Britain scraps controversial identity card scheme

Labor government had introduced the scheme as part of anti-terrorism plans.

London: Britain has scrapped a controversial identity card scheme whose introduction by the previous Labor government as part of anti-terrorism plans had outraged civil rights activists.

The scrapping of the scheme has been approved after the David Cameron government`s first Home Office bill, the Identity Documents Bill, received royal assent.

The Identity Cards Act 2006 provided for a personal identification document and European Union travel document, linked to a database known as the National Identity Register.

All identity cards issued so far will be cancelled within one month and the National Identity Register, the database which contains the biographic information and biometric fingerprint data of card holders, will be physically destroyed within two months.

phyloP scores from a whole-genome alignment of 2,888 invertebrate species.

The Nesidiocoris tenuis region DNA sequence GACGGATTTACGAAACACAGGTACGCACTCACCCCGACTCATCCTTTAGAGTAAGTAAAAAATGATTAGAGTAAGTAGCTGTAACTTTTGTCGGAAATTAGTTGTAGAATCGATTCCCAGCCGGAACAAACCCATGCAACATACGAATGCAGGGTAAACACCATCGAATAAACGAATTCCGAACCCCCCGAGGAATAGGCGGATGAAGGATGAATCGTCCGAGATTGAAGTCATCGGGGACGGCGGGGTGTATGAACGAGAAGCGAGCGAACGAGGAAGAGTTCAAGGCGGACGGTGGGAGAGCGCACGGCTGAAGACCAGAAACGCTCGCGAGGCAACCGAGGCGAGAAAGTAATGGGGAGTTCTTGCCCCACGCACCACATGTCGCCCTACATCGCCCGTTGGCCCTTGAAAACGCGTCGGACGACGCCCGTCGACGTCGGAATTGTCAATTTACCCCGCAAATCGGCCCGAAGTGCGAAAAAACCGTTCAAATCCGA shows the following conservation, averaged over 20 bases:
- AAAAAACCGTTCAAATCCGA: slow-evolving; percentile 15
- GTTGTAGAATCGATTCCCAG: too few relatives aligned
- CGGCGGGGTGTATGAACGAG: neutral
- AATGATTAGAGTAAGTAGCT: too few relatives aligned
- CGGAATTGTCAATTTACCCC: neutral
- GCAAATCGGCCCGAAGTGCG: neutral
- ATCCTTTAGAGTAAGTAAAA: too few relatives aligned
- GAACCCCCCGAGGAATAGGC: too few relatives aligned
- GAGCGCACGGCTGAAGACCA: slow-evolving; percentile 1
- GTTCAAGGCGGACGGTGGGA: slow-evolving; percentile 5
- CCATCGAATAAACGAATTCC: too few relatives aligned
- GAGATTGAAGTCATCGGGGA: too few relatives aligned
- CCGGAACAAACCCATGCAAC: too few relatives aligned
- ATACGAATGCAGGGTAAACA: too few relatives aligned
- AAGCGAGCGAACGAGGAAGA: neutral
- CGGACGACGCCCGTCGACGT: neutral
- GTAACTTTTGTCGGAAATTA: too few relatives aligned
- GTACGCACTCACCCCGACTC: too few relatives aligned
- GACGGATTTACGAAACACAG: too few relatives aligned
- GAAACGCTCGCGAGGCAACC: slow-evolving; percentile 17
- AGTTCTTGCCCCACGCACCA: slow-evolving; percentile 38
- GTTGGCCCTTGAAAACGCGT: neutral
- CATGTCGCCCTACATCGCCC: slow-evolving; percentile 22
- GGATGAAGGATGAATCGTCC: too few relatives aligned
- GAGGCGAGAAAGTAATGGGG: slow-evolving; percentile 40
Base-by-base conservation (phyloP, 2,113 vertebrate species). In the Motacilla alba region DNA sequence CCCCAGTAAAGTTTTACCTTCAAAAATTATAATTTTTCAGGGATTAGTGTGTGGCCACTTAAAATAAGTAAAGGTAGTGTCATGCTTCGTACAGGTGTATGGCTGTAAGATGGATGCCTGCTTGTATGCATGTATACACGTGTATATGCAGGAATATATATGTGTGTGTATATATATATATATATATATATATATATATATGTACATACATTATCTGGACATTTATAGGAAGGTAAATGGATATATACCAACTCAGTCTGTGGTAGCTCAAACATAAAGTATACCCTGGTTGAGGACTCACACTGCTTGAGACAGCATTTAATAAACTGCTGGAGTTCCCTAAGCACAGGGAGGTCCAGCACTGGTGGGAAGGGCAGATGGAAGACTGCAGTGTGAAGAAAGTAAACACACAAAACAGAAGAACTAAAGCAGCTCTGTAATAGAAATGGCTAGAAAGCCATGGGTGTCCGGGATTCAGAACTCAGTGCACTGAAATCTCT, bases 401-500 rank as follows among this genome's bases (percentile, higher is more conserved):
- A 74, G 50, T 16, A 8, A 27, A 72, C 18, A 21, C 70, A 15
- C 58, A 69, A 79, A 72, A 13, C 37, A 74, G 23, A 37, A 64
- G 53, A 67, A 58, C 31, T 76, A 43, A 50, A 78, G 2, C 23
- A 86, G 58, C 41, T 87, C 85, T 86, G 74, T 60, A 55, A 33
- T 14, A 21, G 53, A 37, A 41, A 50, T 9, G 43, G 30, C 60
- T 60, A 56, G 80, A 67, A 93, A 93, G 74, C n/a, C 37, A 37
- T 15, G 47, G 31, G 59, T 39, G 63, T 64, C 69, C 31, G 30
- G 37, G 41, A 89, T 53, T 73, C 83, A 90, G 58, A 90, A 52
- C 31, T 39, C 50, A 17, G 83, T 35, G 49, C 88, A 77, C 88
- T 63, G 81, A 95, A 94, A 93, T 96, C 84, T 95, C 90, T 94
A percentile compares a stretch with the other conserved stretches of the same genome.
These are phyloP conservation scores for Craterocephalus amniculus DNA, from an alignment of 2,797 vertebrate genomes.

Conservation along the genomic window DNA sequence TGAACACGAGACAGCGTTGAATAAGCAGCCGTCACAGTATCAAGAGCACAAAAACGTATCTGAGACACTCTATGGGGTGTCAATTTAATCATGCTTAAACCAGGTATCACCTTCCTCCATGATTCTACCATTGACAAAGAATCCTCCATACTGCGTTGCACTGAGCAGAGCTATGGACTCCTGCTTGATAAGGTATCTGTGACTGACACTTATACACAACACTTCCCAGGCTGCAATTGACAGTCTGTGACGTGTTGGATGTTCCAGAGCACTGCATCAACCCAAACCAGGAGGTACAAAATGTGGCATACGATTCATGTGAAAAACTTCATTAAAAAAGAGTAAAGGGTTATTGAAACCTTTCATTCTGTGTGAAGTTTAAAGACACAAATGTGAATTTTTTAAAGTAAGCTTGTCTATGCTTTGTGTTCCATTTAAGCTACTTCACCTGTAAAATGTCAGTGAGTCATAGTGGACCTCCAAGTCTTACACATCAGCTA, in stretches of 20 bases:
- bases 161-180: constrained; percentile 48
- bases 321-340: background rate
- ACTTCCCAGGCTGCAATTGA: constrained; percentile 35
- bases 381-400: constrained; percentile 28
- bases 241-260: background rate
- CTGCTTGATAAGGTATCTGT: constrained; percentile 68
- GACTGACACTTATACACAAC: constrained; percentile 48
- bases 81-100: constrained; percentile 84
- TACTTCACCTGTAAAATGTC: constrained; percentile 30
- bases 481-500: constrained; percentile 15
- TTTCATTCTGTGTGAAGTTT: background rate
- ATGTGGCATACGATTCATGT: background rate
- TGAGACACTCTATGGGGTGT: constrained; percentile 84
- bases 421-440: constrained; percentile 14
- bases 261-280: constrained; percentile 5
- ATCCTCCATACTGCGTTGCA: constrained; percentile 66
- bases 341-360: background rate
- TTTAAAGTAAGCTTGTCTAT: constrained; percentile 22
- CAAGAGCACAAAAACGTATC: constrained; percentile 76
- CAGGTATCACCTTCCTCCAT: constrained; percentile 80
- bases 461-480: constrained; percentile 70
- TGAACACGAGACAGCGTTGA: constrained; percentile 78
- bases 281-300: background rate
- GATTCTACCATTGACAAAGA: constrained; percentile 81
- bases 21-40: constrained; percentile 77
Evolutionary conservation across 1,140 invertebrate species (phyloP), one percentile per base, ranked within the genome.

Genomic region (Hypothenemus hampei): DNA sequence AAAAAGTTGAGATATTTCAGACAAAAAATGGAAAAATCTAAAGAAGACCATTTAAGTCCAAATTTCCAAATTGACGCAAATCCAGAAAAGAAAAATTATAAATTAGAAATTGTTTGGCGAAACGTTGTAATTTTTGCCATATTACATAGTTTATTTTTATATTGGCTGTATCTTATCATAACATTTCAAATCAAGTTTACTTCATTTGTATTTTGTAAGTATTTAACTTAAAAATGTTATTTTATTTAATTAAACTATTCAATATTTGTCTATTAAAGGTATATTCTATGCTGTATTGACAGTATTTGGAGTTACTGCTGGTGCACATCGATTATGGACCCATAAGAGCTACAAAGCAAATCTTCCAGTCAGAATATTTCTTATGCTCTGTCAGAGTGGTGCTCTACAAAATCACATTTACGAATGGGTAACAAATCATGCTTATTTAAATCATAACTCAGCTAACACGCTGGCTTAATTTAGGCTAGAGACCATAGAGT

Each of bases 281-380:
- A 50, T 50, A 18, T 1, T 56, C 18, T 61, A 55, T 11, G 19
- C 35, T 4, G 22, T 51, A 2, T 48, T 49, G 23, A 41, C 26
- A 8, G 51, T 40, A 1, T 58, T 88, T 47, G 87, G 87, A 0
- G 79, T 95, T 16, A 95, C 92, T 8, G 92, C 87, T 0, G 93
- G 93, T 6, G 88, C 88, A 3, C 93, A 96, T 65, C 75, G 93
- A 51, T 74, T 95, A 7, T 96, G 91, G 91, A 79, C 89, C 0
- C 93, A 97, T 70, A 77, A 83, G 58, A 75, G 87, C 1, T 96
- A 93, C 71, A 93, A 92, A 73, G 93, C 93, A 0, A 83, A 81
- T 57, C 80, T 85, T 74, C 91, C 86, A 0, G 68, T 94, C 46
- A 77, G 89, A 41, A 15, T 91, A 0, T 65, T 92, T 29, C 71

"The Identity Card Scheme represented the worst of government. It was intrusive, bullying, ineffective and expensive," Home Office minister Damian Green said.

"The Government is committed to scaling back the power of the state and restoring civil liberties. This is just the first step in the process of restoring and maintaining our freedoms," he added.

The Identity Documents Bill invalidates the identity card, meaning that within one month, holders will no longer be able to use them to prove their identity or as a travel document in Europe.

The Identity Card Scheme and associated work around biometrics has already cost the taxpayer GBP 292 million. The government will now stop planned future investment in the scheme of GBP 835 million.

All existing cardholders will be notified in writing and the Identity and Passport Service will now inform international border agencies, travel operators and customers of the change in law.

The Office of the Identity Commissioner has also been closed.


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